31 STORIES OF FAITH ADVENTURES
DAY 8: CHAD - MY SENDING FAITH ADVENTURE
It was 2010, James and I finished up our yurt faith adventure. We had moved to a real house right after our youngest Gabriel was born in May.
When loss is fresh, life seems exposed and delicate.
July 21, 2010 my perspective on the fragility of life changed. I lost my little brother.
It was a sudden death. My brother had taken his own life. Having that experience, the now he’s here and now he’s gone experience, made me tentative. Everything about life felt unsettled.
So when James started planning a trip to the country of Chad in the middle of the Sahara desert, I wasn’t sure how to feel.
My first instincts of “trust God” spoke before my fears could silence the word “yes.” He began planning his trip to accompany David Timm of Lost But Not Forgotten to visit villages in Chad.
I have this habit, or maybe it is a coping mechanism, to ignore things that aren’t on the forefront, not requiring my immediate attention. I focus on what’s near. Some might call that procrastination, and I wouldn’t disagree with them.
James would tell me details about his trip, and I would only half-listen. It didn’t require action of me, and I didn’t want to have feelings of fear to bubble to the surface.
Here’s an example of such a time in our life back then. We were on a date. Spending alone time together is important to us, and when we don’t do it, our whole life seems more like a rushing commuter train rather than a loving relationship.
We were getting coffee and looking at books at the bookstore. I’m not sure what I was looking at. I love the kids’ section and the biographies, so I probably was browsing one of those.
James walked up holding a travel book and said, “Guess what is says about the country of Chad in this travel book? It says ‘We recommend that you not travel there. The infrastructure and security is very weak. A trip to the country of Chad would ultimately be unsafe.’”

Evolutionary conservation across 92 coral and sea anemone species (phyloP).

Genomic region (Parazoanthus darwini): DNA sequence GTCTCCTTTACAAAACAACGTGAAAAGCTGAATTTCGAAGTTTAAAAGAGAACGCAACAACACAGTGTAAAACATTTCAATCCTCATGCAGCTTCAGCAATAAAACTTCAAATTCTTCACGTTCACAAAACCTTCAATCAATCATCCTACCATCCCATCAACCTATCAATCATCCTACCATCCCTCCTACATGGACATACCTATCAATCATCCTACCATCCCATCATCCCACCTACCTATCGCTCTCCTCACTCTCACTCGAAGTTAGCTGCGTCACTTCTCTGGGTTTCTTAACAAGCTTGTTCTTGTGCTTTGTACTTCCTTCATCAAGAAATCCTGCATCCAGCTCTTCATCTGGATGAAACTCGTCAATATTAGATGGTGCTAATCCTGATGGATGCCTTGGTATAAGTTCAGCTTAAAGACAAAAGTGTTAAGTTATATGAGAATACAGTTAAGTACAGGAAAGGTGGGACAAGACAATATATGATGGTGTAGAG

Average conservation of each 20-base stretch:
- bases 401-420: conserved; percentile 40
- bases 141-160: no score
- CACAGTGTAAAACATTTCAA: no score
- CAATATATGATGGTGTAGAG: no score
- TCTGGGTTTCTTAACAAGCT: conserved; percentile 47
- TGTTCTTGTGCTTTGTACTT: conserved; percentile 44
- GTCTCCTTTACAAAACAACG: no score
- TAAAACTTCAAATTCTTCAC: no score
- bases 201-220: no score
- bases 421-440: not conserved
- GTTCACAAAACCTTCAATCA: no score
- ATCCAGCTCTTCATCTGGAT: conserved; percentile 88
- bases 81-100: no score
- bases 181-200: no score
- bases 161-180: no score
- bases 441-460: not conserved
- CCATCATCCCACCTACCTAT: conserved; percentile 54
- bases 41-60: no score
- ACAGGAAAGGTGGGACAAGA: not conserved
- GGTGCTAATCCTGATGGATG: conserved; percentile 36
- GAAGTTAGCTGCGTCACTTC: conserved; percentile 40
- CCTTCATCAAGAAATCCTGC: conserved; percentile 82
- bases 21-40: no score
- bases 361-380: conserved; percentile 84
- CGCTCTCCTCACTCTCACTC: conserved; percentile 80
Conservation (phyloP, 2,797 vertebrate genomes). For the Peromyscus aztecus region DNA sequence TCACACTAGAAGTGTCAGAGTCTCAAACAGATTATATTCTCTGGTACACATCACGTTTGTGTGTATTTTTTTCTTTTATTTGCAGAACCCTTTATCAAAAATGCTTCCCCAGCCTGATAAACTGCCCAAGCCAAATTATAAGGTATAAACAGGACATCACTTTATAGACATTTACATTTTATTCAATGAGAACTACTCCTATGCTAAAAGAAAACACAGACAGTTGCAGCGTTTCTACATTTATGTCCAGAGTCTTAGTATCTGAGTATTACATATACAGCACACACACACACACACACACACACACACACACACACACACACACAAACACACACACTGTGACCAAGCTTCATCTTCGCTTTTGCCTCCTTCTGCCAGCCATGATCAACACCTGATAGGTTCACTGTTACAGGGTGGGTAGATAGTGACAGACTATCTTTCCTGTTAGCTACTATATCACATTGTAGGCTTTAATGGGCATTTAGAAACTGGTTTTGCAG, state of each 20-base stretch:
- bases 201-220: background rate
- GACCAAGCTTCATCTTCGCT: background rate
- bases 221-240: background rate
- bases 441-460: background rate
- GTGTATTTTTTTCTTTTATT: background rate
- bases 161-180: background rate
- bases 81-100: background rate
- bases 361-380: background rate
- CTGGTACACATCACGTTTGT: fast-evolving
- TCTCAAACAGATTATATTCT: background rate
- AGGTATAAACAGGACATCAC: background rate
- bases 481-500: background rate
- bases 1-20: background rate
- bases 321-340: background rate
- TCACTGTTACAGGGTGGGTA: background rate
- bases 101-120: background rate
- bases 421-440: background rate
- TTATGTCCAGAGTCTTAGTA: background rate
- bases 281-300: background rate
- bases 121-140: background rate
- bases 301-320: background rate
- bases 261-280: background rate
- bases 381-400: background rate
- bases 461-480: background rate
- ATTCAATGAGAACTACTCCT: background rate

He said all of this in a nonchalant, bragging tone with a smile on his face.
I didn’t know how to respond. He wasn’t suppose to bring that pot to the front burner. I was busy pretending that he wasn’t going. I didn’t want to think about the person I love the very most on this Earth being put at risk.
You can imagine that my ignoring technique caught up to me. Time doesn’t like to cooperate in our mind games.
The weekend before his trip, we were having another date. We got home from dinner and sat in our room and really talked.
I told him how terrified I was to let him go. I had seen how death could sneak up on you when my brother died so suddenly. It felt so out of my hands, and I wanted to hold onto it tightly.
James told me a sentence he had told me a dozen times before, “If you don’t want me to go, I will stay here. I don’t want to go if you need me here.”
The truth was we had a dozen reasons why I would have been completely justified in keeping him home. We had a 4 month old baby boy and two recent deaths in the family. Not only had I lost my brother two months prior, but we had lost James’s dad 10 months earlier as well. We were home schooling our other two kids; we had a busy schedule at church and home. And grieving doesn’t follow schedules. We were in the thick of it.
I searched my heart.
As much as I wanted him to stay home with me, even more, I didn’t want to disobey God.